The Government has advised all those who are clinically vulnerable and who have previously shielded that they should resume shielding as part of the National Lockdown that commenced on Tuesday 5 January 2021. As yet, the government haven’t produced specific advise on shielding during this period, instead they have referred people back to the advice they were offering those in Tier 4 of the coronavirus restrictions. We have edited the government’s advice (which you can read in full here) to focus on these specific items of advice (i.e. Tier 4 restrictions) which are now relevant for the whole of England. There is also an easy read version of this advice here.
Coronavirus Advice: Shielding in Lockdown 3
If you are clinically vulnerable, you could be at higher risk of severe illness from coronavirus. There is additional advice for people who are clinically extremely vulnerable to coronavirus. Those who are clinically extremely vulnerable should follow resumed shielding guidance and should not attend work, school, college or university. You should limit the time you spend outside the home. You should only go out for medical appointments, exercise or if it is essential.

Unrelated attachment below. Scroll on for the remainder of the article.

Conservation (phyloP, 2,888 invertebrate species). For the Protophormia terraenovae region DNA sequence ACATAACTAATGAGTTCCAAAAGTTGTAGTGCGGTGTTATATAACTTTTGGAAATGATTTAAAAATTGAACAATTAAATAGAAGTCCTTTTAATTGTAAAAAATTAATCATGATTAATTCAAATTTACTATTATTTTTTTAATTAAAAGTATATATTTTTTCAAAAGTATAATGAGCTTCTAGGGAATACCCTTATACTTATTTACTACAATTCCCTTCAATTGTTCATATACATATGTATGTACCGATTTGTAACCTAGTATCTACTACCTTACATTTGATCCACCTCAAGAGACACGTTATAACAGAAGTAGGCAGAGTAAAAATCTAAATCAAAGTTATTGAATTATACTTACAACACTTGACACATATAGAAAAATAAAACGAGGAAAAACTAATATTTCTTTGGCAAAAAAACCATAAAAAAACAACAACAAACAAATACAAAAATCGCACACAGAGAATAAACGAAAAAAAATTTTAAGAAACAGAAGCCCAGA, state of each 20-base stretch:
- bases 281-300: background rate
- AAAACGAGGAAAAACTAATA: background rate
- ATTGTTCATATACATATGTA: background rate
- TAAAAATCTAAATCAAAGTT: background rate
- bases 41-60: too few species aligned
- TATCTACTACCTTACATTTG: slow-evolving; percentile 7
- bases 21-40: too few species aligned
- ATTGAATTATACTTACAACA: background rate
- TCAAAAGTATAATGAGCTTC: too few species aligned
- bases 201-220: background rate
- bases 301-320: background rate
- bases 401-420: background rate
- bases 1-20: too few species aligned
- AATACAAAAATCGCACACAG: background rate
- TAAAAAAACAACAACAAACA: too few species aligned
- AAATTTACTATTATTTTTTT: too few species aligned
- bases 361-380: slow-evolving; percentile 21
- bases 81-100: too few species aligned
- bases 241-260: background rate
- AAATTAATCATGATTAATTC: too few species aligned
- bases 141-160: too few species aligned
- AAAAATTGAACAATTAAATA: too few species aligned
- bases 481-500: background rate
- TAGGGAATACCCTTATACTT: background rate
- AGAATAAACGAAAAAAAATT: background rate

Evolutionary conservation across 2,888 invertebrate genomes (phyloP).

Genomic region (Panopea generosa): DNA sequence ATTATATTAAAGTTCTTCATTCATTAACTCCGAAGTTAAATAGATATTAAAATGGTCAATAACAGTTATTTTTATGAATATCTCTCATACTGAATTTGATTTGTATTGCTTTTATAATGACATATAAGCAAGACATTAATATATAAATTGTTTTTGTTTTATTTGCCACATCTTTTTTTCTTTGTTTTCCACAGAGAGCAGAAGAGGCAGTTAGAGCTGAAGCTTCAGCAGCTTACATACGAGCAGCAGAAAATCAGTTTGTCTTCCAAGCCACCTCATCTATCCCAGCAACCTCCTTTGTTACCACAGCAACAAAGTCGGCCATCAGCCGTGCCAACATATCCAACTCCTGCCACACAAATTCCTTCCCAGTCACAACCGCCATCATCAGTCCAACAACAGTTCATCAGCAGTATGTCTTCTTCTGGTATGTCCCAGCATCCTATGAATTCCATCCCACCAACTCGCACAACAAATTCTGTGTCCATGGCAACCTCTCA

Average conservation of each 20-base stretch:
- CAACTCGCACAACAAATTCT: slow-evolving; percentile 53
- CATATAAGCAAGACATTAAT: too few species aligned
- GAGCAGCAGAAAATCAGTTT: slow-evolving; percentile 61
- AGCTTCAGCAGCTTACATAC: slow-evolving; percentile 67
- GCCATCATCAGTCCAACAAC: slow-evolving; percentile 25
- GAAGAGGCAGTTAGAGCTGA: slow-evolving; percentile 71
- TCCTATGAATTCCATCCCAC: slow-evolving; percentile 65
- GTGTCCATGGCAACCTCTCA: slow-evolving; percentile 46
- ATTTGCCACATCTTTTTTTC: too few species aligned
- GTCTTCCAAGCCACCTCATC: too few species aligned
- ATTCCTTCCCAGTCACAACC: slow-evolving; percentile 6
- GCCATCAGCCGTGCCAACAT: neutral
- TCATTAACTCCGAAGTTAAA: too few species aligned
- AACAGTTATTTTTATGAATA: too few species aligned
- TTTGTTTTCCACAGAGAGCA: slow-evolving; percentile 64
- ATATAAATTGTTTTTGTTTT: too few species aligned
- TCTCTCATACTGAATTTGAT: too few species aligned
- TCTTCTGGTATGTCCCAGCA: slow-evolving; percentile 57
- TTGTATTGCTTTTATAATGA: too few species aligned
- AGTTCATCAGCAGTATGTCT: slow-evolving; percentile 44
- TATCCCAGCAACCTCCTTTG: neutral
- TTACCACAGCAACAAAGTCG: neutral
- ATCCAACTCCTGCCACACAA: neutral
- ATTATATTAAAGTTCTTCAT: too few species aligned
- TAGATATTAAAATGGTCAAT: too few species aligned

Who this guidance is for
This guidance is for everyone who has been identified as clinically extremely vulnerable. If you are in this group, you will previously have received a letter from the NHS or from your GP telling you this. You may have been advised to shield in the past.
Further support will be made available from your local council and community pharmacies to help protect you during this period of heightened risk.
You are strongly advised to work from home because the risk of exposure to the virus in your area may be significantly higher. If you cannot work from home, then you should not attend work.
You may want to speak to your employer about taking on an alternative role or change your working patterns temporarily to enable you to work from home where possible.